Patrick Regan has kindly shared the material from his George Heath site with readers of the Victorian Web, who may wish to consult the original.

Softly float about me, Music,
      Wrap me up in soothing calms,
Wile my spirit of its demon,
      With the magic of thy psalms;
Wave the meadow's russet fruitage,
      Thrill the ivy's clasping bars,
Wake the mountain's bass intonings,
      Stir the lilac's bloom of stars;
Loose the fountain of my being,
      Rouse my pulses' languid beat —
Let me lose the world a little,
      Find my wings and fold my feet.
I am tired of all the doing,
      Tired of all I've sung and wrought,
And my brow is damp with anguish,
      And my soul is sick with thought:
And the jar and incompleteness
      Of the things around oppress,
And the sense of baffled yearning,
      And the imploring tenderness,
And the hauntings of the vanished,
      And the sin and the regret,
That upon me lie so heavy,
      I would fain awhile forget.
Thrill around me, mystic music,
      Break in many a slumberous fall,
Charm me of my spirit's darkness,
      As of old the sullen Saul.
Let me taste Imagination's
      Sibyl-cup with Lethe blent;
Let my soul expand unfettered
      In her own wide element;
Let me drift along the twilight
      On the white aerial streams,
Starred with Fancy's constellations,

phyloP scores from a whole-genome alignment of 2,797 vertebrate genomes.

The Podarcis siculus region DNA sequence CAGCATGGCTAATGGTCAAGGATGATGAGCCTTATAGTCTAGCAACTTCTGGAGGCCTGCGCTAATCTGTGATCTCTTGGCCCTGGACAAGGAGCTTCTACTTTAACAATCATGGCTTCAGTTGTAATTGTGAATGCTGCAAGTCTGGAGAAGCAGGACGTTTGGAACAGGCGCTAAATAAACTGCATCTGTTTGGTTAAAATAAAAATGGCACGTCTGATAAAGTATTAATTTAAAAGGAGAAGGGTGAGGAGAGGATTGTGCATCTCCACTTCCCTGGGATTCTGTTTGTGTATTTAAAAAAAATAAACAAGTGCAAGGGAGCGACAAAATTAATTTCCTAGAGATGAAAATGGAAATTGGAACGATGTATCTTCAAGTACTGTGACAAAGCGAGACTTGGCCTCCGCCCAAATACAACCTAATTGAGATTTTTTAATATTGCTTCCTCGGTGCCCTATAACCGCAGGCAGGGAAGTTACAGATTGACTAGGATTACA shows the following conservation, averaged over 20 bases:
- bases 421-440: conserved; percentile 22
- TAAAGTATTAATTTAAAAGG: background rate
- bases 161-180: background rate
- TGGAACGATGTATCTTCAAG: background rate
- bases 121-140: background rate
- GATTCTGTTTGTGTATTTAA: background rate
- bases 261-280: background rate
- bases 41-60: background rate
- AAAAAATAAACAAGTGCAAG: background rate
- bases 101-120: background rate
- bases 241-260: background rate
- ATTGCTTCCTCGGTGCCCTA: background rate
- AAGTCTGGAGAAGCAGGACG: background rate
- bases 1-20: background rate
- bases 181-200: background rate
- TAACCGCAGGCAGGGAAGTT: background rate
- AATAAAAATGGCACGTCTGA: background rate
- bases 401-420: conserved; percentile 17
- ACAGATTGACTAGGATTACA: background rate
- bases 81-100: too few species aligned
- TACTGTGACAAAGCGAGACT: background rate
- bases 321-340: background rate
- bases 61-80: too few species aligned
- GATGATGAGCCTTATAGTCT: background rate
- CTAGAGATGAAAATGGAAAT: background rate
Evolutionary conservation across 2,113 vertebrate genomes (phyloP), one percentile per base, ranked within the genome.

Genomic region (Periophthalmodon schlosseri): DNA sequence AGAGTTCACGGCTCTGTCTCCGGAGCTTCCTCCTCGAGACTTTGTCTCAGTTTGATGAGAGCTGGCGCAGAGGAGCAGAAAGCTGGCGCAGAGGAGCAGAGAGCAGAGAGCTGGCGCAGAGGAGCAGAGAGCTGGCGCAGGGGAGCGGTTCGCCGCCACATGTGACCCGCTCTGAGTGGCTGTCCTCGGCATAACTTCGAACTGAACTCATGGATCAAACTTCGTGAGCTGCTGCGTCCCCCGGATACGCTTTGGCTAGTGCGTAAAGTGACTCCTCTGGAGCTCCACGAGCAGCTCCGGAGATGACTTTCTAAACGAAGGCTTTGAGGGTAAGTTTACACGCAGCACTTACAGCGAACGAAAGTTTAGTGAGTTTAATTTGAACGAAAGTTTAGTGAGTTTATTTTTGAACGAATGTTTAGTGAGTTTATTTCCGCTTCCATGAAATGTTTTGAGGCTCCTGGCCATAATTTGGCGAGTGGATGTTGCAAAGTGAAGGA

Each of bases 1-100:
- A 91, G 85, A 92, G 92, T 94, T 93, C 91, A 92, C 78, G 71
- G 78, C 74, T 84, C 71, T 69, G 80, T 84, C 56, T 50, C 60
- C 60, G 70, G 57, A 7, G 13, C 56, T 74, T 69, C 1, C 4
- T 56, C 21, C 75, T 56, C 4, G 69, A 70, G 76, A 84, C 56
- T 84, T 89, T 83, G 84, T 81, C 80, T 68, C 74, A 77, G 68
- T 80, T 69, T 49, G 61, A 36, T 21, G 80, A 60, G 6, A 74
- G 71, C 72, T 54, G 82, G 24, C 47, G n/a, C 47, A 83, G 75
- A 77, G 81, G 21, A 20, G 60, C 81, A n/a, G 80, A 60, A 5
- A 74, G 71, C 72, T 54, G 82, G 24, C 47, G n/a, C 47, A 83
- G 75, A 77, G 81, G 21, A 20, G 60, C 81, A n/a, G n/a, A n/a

Misted with the balm of dreams;
Let me feel the dew about me,
      Sunk on languorous asphodels,
Palm and laurel shadow-braided,
      Philter-charmed with opiate spells;
Let me feel the downy wafting
      Of innumerable wings;
Feel the touch, and gain warm glimpses
      Of the rarest fairy things;
Till a white aurora gathers
      Up my starless arc of sky,
And a love-winged Iris beckons
      'Cross a summer realm of joy.
Wrap me from myself, O music,
      On thy surging sea of balms: —
Quiet — quiet — let me slumber
      On the lulling after-calms.

      *      *       *      *       *      *

And thereupon a dreamy dreaming came.
If I should wake no more? — Oh, hope desired!
How will this body fare — will it repose,
Untouched, unseen by one adventurous eye,
Until the storms have beat it into dust?
Or will it sleep, in widely scattered dust
Where the fair winds of heaven excite the storms,
A fragment in the ambush of the fox;
One in the sea-haunt of the cormorant;
Another in the eagle's eyrie home?
Where will their ashes sleep? Oh! wearisome
And long is life — bold, friendless, hopeless, bad!
How sweet is sleep when one is wearied out!
How sweet is death when life is gone to aye!
Methinks that I could sleep upon the crest
Of any restless wave, as did my Master
Upon the raging sea of Galilee —
I am so tired; come to me, gentle sleep!


Victorian Web George Heath Contents


Last modified 4 September 2002